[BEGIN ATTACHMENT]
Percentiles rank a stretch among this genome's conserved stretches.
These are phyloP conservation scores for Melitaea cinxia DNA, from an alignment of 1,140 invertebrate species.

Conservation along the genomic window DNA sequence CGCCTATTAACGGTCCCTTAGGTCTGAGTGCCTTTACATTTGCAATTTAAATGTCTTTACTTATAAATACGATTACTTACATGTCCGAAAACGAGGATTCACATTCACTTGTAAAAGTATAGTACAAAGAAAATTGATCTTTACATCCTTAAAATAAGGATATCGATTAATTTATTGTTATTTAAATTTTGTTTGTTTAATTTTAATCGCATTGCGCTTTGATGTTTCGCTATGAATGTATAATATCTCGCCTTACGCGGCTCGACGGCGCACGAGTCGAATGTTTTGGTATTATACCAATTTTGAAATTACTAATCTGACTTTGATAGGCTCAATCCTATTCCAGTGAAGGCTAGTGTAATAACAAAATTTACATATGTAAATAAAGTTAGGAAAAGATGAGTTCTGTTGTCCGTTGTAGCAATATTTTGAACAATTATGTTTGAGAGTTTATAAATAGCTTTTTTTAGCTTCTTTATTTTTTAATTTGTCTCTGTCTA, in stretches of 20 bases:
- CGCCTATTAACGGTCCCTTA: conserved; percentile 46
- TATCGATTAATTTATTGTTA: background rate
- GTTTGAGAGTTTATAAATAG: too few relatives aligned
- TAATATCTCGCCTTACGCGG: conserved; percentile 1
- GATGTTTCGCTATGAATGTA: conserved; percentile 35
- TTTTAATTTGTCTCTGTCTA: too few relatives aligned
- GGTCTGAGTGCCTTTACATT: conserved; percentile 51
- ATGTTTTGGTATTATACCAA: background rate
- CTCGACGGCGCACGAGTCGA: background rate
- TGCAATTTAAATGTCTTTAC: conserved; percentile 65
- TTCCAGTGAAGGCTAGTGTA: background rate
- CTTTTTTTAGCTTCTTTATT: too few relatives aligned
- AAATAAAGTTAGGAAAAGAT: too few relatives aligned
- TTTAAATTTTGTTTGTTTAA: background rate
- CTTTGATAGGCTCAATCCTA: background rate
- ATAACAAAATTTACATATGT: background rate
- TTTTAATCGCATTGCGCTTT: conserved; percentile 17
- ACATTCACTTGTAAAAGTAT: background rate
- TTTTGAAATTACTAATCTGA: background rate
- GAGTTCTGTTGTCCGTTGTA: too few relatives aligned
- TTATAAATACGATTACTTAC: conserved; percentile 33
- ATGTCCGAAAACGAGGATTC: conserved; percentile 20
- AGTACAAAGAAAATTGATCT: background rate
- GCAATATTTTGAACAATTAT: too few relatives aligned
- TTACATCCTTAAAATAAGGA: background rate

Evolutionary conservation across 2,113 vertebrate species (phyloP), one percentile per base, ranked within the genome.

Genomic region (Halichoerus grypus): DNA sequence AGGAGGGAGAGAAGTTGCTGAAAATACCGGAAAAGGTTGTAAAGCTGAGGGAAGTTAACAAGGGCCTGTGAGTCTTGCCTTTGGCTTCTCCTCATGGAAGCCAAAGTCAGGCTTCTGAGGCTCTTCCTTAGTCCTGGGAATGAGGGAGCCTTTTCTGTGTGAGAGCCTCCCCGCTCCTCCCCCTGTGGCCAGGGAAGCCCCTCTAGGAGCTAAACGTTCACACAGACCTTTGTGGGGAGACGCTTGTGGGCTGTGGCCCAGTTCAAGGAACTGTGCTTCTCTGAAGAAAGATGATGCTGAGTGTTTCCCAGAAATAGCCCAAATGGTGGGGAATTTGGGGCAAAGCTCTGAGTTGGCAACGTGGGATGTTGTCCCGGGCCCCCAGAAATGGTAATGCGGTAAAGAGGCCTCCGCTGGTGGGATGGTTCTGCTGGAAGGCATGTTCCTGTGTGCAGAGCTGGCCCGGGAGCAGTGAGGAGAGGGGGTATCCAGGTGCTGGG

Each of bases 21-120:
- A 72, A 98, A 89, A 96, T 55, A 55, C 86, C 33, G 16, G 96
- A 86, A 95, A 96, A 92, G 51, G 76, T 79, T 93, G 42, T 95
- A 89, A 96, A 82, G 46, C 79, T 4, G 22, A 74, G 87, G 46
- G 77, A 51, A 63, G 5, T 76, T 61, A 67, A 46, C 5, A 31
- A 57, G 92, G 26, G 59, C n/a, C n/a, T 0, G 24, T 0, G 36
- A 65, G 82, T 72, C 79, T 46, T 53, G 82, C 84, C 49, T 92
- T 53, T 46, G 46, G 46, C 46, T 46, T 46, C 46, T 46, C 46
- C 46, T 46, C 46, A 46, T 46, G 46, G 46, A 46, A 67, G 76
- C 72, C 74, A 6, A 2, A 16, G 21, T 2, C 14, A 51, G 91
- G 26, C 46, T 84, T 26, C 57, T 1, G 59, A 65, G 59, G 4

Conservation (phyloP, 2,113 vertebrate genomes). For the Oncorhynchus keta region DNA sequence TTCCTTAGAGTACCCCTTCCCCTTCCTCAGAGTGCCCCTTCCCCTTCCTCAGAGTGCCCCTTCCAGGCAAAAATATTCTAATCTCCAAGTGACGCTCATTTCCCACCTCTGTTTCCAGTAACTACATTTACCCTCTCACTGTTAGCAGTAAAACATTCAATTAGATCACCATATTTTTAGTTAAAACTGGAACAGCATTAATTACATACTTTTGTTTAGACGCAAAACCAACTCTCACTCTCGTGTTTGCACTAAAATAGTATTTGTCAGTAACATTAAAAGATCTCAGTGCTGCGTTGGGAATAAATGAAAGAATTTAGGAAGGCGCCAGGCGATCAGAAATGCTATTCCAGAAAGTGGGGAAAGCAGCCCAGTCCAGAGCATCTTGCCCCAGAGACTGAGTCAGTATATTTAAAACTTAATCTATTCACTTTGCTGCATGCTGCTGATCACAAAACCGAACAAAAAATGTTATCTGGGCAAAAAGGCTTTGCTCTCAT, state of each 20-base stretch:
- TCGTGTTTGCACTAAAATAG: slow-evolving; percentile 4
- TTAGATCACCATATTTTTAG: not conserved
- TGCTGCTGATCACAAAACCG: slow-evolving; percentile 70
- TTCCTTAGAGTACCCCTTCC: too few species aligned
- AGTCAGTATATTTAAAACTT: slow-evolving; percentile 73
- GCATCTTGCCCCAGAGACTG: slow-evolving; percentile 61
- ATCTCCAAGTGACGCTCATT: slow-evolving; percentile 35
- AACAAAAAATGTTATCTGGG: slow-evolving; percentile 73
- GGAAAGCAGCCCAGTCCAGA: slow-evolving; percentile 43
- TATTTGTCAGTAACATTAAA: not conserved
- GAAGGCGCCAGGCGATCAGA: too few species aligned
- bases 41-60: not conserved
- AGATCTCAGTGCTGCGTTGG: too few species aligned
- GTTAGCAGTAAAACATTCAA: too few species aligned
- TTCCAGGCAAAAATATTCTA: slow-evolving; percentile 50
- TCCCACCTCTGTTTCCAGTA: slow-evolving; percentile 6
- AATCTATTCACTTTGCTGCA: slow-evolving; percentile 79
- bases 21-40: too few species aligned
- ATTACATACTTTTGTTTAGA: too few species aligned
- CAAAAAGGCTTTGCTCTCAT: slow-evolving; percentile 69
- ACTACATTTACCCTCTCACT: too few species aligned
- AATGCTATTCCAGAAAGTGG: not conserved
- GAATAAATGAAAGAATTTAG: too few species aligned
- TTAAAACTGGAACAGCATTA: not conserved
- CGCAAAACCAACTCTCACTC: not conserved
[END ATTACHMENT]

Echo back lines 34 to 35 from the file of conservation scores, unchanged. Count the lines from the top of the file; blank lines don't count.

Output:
- A 89, A 96, A 82, G 46, C 79, T 4, G 22, A 74, G 87, G 46
- G 77, A 51, A 63, G 5, T 76, T 61, A 67, A 46, C 5, A 31